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EFF threatened with parliamentary sanctions

Sapa

The president has urged the opposition to refrain from making personal attacks, while the EFF received a stern warning for comments made in the week.

Julius Malema in Parliament. (David Harrison, M&G)

The Economic Freedom Fighters (EFF) was warned on Friday that it risks parliamentary sanction as President Jacob Zuma closed the bitterly partisan debate on his State of the Nation Address with a call to the opposition to refrain from personal attacks.

Without naming the particular MP, Thandi Modise, who chaired the joint sitting for the last stretch of the debate, said an EFF MP behaved unacceptably as party leader Julius Malema led a walkout from the National Assembly chamber on Thursday night and hinted he could be disciplined.

“While leaving, disruptive and unacceptable behaviour was demonstrated by a member of those honourable members,” Modise said. “This could very well be a matter that could reside under the mandate of the powers and privileges committee.”

Minutes before, Zuma had told MPs he believed South Africans watched the debate closely to see how parties performed so that they could decide whether they would continue to vote for them.

He added: “I would like to appeal that, as we continue the debates, we must indeed be seen by the country that we all love our country, that we don’t want to deal with one another as individuals because that reduces the debate of the country to individual debates.”

Tit-for-tat fight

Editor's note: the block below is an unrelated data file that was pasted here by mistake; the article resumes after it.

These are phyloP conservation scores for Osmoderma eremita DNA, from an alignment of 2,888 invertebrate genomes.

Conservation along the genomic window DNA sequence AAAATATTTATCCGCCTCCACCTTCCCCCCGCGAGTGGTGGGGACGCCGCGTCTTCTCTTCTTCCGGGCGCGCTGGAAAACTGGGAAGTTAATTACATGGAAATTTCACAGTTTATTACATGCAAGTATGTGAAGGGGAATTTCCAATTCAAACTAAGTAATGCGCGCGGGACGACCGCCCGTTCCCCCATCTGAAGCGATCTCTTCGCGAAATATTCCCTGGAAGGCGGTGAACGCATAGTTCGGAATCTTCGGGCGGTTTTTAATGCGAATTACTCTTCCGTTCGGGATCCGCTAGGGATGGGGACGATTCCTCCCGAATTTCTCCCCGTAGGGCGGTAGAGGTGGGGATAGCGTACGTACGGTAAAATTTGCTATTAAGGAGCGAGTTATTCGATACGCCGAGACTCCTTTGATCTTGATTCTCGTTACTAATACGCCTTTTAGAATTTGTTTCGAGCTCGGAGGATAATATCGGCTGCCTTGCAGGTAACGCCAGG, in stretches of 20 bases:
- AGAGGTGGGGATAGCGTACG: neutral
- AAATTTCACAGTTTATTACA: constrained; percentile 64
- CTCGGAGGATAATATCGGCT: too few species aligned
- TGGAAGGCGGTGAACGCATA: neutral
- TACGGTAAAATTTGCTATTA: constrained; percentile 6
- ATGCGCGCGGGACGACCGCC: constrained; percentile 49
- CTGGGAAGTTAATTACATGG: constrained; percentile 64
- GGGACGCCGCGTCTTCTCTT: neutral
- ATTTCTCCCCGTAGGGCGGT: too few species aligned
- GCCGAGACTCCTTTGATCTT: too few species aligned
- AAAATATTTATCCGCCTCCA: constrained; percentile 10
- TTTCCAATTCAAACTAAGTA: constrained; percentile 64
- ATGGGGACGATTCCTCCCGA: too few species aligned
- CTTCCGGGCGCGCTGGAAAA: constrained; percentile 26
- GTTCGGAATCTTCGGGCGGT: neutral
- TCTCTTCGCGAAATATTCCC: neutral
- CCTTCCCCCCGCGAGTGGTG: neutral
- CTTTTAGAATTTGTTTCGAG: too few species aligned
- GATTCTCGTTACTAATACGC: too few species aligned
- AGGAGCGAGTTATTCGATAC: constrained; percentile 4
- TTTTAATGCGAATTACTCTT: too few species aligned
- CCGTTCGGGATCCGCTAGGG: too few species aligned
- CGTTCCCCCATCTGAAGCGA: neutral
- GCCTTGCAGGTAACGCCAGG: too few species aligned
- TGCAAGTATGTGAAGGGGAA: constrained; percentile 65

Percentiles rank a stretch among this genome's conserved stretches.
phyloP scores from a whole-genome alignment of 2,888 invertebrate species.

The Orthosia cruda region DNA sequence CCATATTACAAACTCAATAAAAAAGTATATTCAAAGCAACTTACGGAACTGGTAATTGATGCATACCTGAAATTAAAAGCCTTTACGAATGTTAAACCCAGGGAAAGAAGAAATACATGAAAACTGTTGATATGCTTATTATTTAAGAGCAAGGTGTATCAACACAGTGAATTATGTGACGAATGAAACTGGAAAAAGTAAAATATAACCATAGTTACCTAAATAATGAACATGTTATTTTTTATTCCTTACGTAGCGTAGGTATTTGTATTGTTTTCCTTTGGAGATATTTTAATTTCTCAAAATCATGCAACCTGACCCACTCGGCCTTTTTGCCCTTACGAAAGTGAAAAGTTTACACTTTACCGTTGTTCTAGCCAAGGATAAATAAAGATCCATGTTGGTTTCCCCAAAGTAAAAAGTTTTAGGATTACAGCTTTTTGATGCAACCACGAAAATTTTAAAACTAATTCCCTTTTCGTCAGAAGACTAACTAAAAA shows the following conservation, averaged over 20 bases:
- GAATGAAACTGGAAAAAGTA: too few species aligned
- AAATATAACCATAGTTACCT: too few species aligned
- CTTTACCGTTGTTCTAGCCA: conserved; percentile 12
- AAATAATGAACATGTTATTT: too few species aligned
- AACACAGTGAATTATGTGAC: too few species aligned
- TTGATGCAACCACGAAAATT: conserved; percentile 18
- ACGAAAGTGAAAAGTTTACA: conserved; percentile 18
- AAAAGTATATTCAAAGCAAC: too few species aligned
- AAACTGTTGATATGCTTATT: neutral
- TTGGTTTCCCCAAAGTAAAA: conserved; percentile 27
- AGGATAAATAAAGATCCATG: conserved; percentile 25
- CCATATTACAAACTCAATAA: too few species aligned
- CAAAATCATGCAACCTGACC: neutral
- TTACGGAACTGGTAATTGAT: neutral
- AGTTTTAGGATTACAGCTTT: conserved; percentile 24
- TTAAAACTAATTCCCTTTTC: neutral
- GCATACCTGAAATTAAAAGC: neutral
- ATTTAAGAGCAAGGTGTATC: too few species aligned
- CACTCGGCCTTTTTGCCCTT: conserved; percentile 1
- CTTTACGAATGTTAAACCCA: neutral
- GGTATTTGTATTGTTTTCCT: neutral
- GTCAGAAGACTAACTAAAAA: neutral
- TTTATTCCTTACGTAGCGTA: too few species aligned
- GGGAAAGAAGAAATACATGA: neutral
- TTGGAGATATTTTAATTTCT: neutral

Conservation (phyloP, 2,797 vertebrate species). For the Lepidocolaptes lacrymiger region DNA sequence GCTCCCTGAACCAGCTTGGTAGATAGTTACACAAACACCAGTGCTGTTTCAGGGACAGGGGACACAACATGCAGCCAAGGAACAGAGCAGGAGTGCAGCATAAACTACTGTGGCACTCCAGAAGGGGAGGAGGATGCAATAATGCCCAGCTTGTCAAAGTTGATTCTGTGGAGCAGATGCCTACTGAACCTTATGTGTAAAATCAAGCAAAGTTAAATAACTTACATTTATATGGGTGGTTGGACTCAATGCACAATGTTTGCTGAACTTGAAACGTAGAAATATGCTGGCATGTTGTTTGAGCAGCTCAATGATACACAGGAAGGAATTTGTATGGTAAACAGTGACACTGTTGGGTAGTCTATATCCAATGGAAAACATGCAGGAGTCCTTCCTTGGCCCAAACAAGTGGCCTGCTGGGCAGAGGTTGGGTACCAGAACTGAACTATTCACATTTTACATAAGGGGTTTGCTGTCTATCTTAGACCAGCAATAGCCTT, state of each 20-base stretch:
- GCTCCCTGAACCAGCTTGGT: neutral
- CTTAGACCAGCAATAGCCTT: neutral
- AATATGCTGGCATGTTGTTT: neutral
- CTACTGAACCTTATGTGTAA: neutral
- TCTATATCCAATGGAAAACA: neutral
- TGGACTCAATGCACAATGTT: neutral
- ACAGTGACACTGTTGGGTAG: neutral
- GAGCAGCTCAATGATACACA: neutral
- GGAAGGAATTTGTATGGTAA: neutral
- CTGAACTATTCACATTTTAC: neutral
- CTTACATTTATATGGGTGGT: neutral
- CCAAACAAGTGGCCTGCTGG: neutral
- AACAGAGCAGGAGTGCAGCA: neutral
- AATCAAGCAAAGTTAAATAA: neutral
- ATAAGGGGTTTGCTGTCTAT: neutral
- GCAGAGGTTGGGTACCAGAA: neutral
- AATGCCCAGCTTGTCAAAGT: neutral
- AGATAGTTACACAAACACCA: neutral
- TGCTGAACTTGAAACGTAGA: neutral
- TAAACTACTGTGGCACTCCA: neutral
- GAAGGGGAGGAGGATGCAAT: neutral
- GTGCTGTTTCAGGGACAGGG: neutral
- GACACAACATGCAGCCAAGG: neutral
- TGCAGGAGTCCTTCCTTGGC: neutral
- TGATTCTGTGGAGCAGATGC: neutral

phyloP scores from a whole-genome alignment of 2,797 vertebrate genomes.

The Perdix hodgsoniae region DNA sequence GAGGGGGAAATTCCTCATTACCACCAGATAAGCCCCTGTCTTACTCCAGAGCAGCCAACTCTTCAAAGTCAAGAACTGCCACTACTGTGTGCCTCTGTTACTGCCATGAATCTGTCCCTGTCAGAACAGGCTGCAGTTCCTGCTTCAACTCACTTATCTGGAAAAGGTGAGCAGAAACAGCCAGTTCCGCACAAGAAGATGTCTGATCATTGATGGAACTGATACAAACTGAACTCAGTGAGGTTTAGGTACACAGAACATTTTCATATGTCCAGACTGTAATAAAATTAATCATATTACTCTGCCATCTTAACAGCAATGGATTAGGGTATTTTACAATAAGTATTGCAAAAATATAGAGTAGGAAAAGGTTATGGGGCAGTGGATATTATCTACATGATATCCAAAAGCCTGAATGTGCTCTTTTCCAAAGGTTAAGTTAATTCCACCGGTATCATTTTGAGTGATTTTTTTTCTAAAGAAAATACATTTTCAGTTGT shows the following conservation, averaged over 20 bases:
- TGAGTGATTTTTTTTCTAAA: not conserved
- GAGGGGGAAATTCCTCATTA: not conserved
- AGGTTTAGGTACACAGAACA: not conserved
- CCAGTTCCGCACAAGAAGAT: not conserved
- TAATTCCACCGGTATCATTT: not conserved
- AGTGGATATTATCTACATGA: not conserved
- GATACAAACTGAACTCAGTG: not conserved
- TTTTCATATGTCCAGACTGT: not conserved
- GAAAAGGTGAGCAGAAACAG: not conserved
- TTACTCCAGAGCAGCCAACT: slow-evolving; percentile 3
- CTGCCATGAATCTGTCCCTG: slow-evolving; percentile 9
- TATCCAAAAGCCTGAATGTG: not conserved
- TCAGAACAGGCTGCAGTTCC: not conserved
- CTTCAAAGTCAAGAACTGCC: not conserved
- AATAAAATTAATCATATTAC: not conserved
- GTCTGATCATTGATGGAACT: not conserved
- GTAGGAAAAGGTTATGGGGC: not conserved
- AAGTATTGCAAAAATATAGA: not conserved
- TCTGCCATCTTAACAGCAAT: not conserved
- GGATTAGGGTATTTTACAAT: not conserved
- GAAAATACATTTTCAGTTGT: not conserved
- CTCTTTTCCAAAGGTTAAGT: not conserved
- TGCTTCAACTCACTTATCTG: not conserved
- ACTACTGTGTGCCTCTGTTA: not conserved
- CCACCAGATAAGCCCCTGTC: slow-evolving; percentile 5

Wednesday and Thursday’s debate on Zuma’s speech became a tit-for-tat fight, after criticism of Zuma from Malema and Democratic Alliance parliamentary leader Mmusi Maimane. Human Settlements Minister Lindiwe Sisulu also retorted with scathing put-downs.

Malema accused Zuma of being “scared of white people, particularly white monopoly capital” and Maimane said voters were used to the president being at the centre of scandals and would not trust him until he dealt openly with the use of public funds to improve his private Nkandla homestead in KwaZulu-Natal.

Malema, who was delivering his maiden speech in the legislature, also charged that the “the ANC massacred the people in Marikana”.

Modise on Thursday night ruled that the statement was unparliamentary and ordered Malema to withdraw it. He refused, saying the ANC readily took credit when crime rates went down, and should therefore shoulder the blame for the shooting of striking mineworkers at Marikana, near Rustenburg in the North West, in August 2012.

Malema was then ordered to leave Parliament by Modise, and his colleagues followed him out of the chamber in solidarity, protesting as they went. One of them shouted out that Modise was the premier of North West at time of the shooting.

She responded: “Yes, I was the premier.” – Sapa

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